Hurricane Ida made landfall in Southern Louisiana on Sunday as one of the most powerful hurricanes to ever hit the U.S. It has knocked out power to the hundreds of thousands of residents of New Orleans and over 1 million in Louisiana and has caused at least one death so far.
Scientists say that the climate crisis has, without a doubt, made Ida more intense as higher water temperatures offshore act as fuel to a hurricane’s fire. Greenhouse gases resulting from human activity have contributed to a rise in average water temperatures in the Gulf of Mexico by 3 to 5 degrees Fahrenheit since the late 20th century. The category 4 storm has so far blown entire roofs off buildings, devastated the Louisiana town of Jean Lafitte, and overwhelmed hospitals already filled with COVID patients.
Ida’s storm surge was so strong as it made landfall that the hurricane actually reversed the flow of the Mississippi River, something that experts say is extremely rare. With the threat of levee failure hanging over Louisiana, the hurricane, since downgraded to a tropical storm, is headed into Mississippi.
Though many residents evacuated the region before the storm, many others, unable to evacuate, have been left behind. Some people simply cannot afford the costs associated with seeking shelter out of the storm or may not have reliable access to transportation out of the area, such as a car. Other populations, such as incarcerated people, have no choice either way.
As Ida blasted through Louisiana, the climate crisis intensified blazes across the country. Wildfire Caldor has engulfed hundreds of homes in its wake as it has moved across eastern California in the past two weeks. It now threatens Lake Tahoe, where residents on the California side have been ordered to evacuate.
The Caldor fire has been particularly hard to contain. Firefighters have pushed back their estimated date for containment of the fire to September 8. As the Caldor fire blazes on, the Dixie Fire, just 65 miles to the North, is well into its second month of burning. At nearly 50 percent containment and with over 770,000 acres burned so far, the Dixie Fire is the second-largest fire in California history, beaten only by the August Complex fire from last year.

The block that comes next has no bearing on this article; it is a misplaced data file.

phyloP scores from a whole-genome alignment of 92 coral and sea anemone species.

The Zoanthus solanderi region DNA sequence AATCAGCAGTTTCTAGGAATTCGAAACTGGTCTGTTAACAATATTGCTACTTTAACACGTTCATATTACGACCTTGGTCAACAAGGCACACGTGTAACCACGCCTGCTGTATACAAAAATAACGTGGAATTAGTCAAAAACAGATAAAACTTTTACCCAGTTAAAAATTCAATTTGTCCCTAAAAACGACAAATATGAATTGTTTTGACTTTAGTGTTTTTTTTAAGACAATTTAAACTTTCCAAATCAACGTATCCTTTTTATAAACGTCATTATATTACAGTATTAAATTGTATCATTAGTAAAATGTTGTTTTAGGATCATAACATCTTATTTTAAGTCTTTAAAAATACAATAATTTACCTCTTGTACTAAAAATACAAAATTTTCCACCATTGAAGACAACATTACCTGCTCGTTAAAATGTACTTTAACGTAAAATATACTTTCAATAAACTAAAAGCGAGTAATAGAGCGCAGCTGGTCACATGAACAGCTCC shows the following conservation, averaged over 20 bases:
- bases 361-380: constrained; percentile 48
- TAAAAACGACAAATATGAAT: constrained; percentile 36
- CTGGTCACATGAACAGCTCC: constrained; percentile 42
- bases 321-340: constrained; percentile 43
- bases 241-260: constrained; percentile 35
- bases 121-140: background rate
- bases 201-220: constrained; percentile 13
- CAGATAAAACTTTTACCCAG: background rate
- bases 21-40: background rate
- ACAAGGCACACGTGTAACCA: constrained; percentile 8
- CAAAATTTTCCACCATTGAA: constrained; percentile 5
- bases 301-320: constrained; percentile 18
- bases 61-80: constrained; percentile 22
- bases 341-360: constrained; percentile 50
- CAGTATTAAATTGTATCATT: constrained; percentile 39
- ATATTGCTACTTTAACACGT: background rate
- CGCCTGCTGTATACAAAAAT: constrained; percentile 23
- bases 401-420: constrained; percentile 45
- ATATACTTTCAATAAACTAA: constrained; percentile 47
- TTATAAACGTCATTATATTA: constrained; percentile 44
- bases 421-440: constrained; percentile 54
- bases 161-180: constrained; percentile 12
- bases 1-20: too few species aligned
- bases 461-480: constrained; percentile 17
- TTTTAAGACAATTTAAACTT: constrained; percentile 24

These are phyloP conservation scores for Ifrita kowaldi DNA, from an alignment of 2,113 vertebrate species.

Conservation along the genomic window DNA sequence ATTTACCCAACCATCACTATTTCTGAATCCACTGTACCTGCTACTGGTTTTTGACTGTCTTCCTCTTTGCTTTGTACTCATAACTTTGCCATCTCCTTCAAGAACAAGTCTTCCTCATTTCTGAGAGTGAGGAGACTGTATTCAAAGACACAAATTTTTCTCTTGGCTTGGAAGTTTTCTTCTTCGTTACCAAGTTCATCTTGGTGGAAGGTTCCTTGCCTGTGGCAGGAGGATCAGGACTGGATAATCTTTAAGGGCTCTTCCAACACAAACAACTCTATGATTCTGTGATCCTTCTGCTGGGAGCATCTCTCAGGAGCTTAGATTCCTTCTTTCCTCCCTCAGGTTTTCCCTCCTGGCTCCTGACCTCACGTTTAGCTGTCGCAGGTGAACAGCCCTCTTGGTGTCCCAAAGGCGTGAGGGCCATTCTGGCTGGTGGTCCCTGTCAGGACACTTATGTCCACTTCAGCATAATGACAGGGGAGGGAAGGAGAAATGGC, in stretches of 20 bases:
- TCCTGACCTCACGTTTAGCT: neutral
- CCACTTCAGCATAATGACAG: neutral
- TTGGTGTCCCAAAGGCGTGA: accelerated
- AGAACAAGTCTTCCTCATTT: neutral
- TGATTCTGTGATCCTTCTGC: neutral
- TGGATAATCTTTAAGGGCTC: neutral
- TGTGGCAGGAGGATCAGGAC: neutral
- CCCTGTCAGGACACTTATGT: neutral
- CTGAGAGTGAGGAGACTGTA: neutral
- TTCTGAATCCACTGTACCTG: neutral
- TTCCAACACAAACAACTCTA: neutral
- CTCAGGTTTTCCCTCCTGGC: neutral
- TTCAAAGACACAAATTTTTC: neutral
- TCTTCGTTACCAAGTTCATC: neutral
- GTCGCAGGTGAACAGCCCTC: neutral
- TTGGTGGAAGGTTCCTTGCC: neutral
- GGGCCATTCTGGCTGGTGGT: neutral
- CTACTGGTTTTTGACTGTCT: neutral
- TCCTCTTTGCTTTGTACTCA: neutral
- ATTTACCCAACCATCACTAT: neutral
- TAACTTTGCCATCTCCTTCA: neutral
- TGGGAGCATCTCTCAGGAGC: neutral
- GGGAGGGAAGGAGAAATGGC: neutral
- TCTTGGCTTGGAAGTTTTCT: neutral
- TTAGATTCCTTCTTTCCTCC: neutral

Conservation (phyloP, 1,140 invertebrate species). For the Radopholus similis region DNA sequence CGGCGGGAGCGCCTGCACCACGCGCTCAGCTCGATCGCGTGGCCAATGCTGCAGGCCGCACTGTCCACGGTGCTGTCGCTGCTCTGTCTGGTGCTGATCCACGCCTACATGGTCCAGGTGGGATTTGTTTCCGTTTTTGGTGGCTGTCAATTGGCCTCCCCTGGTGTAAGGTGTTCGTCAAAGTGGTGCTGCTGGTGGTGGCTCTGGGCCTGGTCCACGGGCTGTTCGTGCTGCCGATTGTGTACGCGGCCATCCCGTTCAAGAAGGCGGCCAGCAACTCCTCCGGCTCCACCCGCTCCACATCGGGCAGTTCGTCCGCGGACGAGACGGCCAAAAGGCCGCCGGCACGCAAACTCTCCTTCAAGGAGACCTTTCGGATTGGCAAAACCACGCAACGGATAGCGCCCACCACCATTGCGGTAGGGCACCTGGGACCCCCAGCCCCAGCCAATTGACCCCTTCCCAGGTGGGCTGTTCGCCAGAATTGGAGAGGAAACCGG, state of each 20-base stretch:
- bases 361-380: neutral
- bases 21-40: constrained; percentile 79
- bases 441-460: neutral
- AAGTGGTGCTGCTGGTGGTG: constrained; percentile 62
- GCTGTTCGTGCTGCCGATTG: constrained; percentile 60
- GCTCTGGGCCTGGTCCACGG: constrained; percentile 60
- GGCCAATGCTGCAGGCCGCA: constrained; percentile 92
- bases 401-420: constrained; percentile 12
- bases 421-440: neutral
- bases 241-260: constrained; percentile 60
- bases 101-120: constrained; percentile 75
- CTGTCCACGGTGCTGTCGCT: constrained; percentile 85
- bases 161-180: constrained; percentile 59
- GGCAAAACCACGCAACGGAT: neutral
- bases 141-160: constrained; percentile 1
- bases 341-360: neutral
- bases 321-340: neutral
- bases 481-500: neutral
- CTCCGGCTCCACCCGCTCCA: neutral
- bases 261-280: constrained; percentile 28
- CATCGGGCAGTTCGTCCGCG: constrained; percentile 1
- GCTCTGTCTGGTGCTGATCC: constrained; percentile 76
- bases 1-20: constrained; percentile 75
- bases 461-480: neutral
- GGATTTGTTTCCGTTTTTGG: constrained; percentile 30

California’s weather has become drier for longer periods over the past decades as global warming and climate disruption have lengthened the wildfire season and pushed winter rains further and further back in the year. It has wreaked havoc on the state, where six of the seven largest fires in the state, including the Dixie Fire, have occurred over the past year or so.
It’s unclear if all of these disasters were caused directly by the climate crisis, but they were surely fueled by it. As climate scientists warn of dire consequences if the world continues on its current path, the western part of the U.S. has experienced record heat waves, making July 2021 the hottest month in recorded history on Earth.
The converging climate disasters come as officials struggle to contain the pandemic scouring the country and contend with massive unrest in Afghanistan: Two crises that may seem unrelated but have actually been exacerbated by the climate crisis. Climate change helps spread infectious diseases, scientists have warned for years. There’s evidence that air pollution, including that of burning fossil fuels, has worsened COVID outcomes for frontline communities living in areas that bear the brunt of increased air pollution. Meanwhile in Afghanistan, the Taliban has exploited the economic devastation and serious resource shortages brought on by the twin effects of drought and flooding caused by climate change to successfully overthrow the government that was propped up by the U.S.
Climate unrest has been on full display through this year and the last. But nearly all of these problems exacerbate each other, solidifying the so-called threat multiplier effect of the climate crisis.
California, for instance, cruelly forces incarcerated people to be on the frontline of firefighting when the wildfire season rolls around, paying them such absurdly low rates that it has been likened to slavery. But, with so many prisons ravaged by the pandemic, the state has had fewer incarcerated bodies to help fight the fires, making it harder to contain the blazes as they rage on.